The federal government spends close to $450 billion each year in goods and services. Small businesses can get in the game in any of three ways:
- Through a direct contract with the government
- As a subcontractor
- Through a teaming arrangement
If your small business lacks the experience to be the prime on a contract, consider teaming with another company to help you compete.
A teaming relationship can take different forms:
- Joint venture
Here’s a snapshot for understanding the differences among the relationships.
Prime-subcontractor // When a company wants to bid on a contract with partners, a teaming agreement may be established as part of the offer. If the contract is awarded, a prime-subcontractor relationship will result. It’s important to note that only the prime has the contractual relationship with the government. Further, the subcontractor’s past performance is not always considered. If the prime has no past performance, a “neutral” rating may be given, essentially opening the door for a competitor to win the contract.
Joint venture // In a joint venture, two or more businesses form a third company, and each are considered “primes” in performance of the contract. Joint ventures are limited agreements for the specific purpose of bidding on projects, and past performance of all parties will be considered. To compete on small business set-asides, all parties to the joint venture must be considered small in the industry identified in the bid. When forming a separate legal entity, businesses that want to use their certified status must be the majority owner/managing venturer of the joint venture and perform 40 percent of the work performed by the joint venture. In some federal socio-economic programs, the joint venture also must be certified to compete on these set-asides.
Mentor-protégé // Mentor-protégé agreements are limited agreements in which a “mentor” agrees to provide business development assistance to a “protégé.” The mentor may be large or small, and the past performance of both parties will be considered. A joint venture agreement will be established once the mentor-protégé agreement is approved by the appropriate agency. Other rules also apply, so be sure to do your research, especially with U.S. Small Business Administration and Department of Defense programs.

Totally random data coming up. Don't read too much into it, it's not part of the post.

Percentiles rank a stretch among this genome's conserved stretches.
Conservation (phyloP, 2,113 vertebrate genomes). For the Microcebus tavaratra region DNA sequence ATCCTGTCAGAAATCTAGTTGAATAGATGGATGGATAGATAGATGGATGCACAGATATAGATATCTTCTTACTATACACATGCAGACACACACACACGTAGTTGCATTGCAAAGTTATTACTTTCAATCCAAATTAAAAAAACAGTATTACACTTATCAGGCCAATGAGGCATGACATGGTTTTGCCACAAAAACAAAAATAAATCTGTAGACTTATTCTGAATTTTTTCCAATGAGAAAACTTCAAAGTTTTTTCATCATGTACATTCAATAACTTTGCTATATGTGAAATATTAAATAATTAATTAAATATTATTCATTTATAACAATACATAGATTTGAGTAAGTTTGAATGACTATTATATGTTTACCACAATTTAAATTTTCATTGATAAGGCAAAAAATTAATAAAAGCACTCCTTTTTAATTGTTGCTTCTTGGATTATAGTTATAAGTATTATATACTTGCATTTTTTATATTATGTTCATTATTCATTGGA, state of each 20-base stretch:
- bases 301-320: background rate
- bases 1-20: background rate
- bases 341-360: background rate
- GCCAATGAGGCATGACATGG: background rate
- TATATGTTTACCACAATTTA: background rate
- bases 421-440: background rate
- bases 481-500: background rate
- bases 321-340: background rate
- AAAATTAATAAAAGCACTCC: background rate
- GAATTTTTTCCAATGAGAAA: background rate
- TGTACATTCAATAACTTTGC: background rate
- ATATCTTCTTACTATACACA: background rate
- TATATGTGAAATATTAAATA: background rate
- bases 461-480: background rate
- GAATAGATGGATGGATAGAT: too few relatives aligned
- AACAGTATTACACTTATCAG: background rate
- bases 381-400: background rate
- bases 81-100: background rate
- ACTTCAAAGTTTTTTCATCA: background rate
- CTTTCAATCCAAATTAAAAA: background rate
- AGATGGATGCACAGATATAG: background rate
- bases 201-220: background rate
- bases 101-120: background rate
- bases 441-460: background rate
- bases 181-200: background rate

If you consider teaming as an option, it’s important to understand additional rules, such as subcontracting limitations and affiliation.
To open up opportunity for small businesses, the federal government will “set-aside” procurements among certain socio-economic groups and small businesses. These small businesses might opt to subcontract out a portion of the contract. The percentage of work the small business must self-perform on the contract depends on the type of product or service. An abbreviated summary of the subcontracting limitation rule states that in order to be awarded a small business set-aside contract of more than $150,000, the small business must agree to the following, as stated in 13 CFR 125.6:
- In the case of a contract for services (except construction), it will not pay more than 50 percent of the amount paid by the government to it to firms that are not similarly situated.
- In the case of a contract for supplies or products (other than from a nonmanufacturer of such supplies), it will not pay more than 50 percent of the amount paid by the government to it to firms that are not similarly situated.
- In the case of a contract for general construction, it will not pay more than 85 percent of the amount paid by the government to it to firms that are not similarly situated.
- In the case of a contract for special trade contractors, no more than 75 percent of the amount paid by the government to the prime may be paid to firms that are not similarly situated.
“Similarly situated” means of the same size or certification status. Subcontracting limitations apply to joint ventures as well.
Small business size status is determined by counting either receipts or employees of the company and all affiliates. Whether receipts or employees are counted is defined by industry. A small business can be at risk of losing its small business size status if it is found to be “affiliated” with its subcontractor or teaming partner. Affiliation can occur, for example, when a partner has control or the power to control the small business, or the small business is unduly reliant on their subcontractor (e.g., for
With set-aside procurements, small businesses must take care in the way agreements are written and the work that is performed by each party. Mentor-protégé agreements do provide some protection against affiliation, but it is still important to read the program rules carefully.
As you can see, when selling to the federal government, it’s critical to understand the complex procurement rules and regulations. Understanding them is critical not only to achieving success but also for compliance. Before partnering with another company to bid on federal contracts, be sure to seek out further education and assistance.